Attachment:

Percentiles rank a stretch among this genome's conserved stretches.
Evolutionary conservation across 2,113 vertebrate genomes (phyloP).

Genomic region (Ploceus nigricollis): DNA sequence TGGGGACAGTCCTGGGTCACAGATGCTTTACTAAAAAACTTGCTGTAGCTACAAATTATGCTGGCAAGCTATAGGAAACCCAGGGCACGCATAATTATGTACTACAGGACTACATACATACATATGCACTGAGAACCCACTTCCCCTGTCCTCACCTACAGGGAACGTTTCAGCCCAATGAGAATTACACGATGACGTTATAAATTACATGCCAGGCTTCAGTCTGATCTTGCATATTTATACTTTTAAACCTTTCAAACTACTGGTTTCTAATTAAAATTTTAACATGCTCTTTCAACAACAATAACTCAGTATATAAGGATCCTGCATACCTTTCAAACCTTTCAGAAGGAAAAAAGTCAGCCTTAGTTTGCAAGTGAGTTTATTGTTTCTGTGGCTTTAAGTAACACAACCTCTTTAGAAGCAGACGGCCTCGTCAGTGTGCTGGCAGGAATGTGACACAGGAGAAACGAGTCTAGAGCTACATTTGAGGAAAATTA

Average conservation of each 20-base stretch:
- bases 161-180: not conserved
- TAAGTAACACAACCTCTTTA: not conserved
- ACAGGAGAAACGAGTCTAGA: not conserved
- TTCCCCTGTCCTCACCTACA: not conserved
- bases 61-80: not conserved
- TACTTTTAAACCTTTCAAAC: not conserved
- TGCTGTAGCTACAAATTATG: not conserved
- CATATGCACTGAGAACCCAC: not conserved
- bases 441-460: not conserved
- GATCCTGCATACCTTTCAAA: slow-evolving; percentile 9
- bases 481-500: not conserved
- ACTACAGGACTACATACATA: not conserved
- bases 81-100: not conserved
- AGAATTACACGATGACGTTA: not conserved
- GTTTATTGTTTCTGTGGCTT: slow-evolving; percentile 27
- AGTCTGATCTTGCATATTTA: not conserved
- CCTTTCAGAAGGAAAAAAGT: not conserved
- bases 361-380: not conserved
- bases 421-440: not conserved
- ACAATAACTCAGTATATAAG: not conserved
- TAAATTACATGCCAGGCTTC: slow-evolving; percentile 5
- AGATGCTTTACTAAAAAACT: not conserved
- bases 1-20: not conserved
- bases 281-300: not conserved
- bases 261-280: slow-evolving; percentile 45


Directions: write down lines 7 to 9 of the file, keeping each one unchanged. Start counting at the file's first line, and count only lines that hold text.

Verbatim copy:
- ACAGGAGAAACGAGTCTAGA: not conserved
- TTCCCCTGTCCTCACCTACA: not conserved
- bases 61-80: not conserved